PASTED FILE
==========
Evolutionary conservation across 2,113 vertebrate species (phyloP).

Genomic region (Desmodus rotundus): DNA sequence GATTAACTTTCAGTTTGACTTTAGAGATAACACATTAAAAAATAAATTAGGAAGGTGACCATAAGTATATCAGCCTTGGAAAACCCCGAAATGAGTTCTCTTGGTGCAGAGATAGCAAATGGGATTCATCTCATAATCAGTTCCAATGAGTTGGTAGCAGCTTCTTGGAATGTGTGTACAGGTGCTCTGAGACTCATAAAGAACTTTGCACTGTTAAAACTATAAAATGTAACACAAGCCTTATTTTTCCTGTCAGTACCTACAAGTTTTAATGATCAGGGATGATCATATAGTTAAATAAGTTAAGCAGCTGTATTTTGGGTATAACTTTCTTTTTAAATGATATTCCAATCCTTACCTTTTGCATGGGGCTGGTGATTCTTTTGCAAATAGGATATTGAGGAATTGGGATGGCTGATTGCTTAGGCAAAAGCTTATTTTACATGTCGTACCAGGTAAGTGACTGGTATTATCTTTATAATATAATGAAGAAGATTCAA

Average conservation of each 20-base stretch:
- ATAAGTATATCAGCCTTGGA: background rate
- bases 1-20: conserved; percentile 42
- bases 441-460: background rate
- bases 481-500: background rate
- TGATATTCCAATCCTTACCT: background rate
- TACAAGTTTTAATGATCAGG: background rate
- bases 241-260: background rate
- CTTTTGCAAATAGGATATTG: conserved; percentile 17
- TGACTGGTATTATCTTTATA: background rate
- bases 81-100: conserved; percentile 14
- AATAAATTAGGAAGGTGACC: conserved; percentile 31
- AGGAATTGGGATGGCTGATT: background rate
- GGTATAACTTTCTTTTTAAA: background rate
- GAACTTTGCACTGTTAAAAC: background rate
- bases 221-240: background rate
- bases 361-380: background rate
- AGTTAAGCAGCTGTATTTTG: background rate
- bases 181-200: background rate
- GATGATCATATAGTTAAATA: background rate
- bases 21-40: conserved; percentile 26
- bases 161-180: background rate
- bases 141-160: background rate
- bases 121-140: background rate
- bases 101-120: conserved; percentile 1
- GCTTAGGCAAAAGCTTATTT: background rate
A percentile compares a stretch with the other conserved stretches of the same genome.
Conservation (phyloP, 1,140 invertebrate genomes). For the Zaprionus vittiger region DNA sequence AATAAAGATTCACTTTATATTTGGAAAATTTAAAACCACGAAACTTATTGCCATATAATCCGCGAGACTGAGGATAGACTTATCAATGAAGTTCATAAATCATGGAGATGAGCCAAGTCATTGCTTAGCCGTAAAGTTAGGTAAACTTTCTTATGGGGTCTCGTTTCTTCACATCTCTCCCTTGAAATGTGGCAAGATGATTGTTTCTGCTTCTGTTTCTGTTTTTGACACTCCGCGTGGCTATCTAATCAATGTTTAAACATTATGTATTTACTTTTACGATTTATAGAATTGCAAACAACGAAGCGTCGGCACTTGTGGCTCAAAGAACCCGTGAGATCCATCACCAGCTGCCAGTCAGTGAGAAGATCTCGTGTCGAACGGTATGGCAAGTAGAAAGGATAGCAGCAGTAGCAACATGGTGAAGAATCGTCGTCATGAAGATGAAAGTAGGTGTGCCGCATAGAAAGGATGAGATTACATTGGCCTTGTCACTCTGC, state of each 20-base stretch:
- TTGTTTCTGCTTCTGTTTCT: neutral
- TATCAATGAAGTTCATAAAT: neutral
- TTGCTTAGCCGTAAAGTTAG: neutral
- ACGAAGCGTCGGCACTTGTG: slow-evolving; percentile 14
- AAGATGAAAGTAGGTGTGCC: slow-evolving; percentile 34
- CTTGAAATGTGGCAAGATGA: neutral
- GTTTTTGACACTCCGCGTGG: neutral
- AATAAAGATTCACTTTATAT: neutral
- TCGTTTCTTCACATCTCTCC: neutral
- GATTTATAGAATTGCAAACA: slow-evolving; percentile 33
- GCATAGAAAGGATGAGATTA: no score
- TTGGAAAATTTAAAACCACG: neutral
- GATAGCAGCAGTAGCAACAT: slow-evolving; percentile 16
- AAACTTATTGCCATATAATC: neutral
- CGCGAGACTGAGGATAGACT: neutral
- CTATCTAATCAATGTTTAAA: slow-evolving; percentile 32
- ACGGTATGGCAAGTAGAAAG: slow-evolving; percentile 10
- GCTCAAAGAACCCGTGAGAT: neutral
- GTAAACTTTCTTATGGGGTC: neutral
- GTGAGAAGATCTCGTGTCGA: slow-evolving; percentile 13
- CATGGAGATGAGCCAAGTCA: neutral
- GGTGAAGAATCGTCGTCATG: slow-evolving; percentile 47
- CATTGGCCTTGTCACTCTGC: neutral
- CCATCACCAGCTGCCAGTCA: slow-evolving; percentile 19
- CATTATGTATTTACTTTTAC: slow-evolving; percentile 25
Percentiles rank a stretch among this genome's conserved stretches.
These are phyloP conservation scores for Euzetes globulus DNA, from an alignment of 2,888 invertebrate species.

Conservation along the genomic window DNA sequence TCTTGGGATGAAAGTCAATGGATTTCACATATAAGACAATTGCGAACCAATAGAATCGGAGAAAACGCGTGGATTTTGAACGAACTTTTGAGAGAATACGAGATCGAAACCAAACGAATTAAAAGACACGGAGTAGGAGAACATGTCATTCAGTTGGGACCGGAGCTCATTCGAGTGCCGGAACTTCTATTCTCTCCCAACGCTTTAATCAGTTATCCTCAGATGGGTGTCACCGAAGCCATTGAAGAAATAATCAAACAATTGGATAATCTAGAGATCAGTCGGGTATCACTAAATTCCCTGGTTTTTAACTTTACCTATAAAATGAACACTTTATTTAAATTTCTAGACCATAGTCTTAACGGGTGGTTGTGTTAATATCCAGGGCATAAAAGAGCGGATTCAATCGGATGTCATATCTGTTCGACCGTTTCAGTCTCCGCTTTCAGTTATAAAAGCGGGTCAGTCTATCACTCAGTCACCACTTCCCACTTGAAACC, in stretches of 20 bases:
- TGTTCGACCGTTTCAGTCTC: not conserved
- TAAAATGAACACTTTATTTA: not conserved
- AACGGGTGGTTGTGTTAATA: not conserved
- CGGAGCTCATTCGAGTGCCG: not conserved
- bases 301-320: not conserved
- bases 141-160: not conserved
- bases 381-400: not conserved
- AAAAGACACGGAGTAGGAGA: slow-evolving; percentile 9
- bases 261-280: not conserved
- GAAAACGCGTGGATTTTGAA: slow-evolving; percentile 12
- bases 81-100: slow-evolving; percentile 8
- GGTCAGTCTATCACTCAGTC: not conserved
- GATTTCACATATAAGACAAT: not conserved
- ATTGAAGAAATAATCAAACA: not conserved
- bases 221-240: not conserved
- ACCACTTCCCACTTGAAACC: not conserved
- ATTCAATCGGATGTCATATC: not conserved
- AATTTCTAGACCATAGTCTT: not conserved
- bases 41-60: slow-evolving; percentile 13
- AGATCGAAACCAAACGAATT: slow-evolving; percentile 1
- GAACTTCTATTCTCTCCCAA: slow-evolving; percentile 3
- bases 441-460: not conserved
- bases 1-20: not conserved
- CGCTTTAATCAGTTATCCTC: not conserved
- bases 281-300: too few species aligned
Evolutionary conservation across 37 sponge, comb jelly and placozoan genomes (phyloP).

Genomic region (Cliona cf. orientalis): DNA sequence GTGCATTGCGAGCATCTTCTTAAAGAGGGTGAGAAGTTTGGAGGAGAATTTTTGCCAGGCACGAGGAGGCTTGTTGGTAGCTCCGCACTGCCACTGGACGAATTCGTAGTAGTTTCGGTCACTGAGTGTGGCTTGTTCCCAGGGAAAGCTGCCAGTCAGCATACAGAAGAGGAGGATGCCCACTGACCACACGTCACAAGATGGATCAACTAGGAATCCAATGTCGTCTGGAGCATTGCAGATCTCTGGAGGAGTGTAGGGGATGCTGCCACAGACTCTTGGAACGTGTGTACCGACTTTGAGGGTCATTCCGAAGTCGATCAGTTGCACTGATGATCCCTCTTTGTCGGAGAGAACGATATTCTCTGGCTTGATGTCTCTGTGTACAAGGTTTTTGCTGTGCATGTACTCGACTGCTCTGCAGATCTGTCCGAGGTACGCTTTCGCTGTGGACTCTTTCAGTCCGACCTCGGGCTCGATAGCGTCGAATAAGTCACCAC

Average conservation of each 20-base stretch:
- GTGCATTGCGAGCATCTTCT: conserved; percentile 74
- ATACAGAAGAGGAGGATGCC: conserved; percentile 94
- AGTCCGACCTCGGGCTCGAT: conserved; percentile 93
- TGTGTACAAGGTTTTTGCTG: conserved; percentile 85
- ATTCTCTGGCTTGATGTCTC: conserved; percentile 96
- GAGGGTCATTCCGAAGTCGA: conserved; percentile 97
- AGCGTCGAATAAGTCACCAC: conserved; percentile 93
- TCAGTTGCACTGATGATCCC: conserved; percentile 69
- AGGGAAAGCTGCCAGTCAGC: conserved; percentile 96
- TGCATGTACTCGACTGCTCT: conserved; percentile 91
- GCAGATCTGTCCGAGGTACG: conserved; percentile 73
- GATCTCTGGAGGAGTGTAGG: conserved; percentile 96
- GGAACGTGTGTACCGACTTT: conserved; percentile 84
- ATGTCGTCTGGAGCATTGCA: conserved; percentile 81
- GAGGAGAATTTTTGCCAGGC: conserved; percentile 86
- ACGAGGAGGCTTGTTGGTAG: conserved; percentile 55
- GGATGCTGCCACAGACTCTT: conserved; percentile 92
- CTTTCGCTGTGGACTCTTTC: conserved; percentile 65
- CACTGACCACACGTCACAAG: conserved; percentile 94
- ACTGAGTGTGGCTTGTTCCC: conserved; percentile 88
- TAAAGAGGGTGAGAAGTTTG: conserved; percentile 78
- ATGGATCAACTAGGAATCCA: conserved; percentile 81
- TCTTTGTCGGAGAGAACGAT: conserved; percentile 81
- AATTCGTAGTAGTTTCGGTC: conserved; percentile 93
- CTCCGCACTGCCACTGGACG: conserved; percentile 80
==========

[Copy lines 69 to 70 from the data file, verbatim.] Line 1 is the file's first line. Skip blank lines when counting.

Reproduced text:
- bases 81-100: slow-evolving; percentile 8
- GGTCAGTCTATCACTCAGTC: not conserved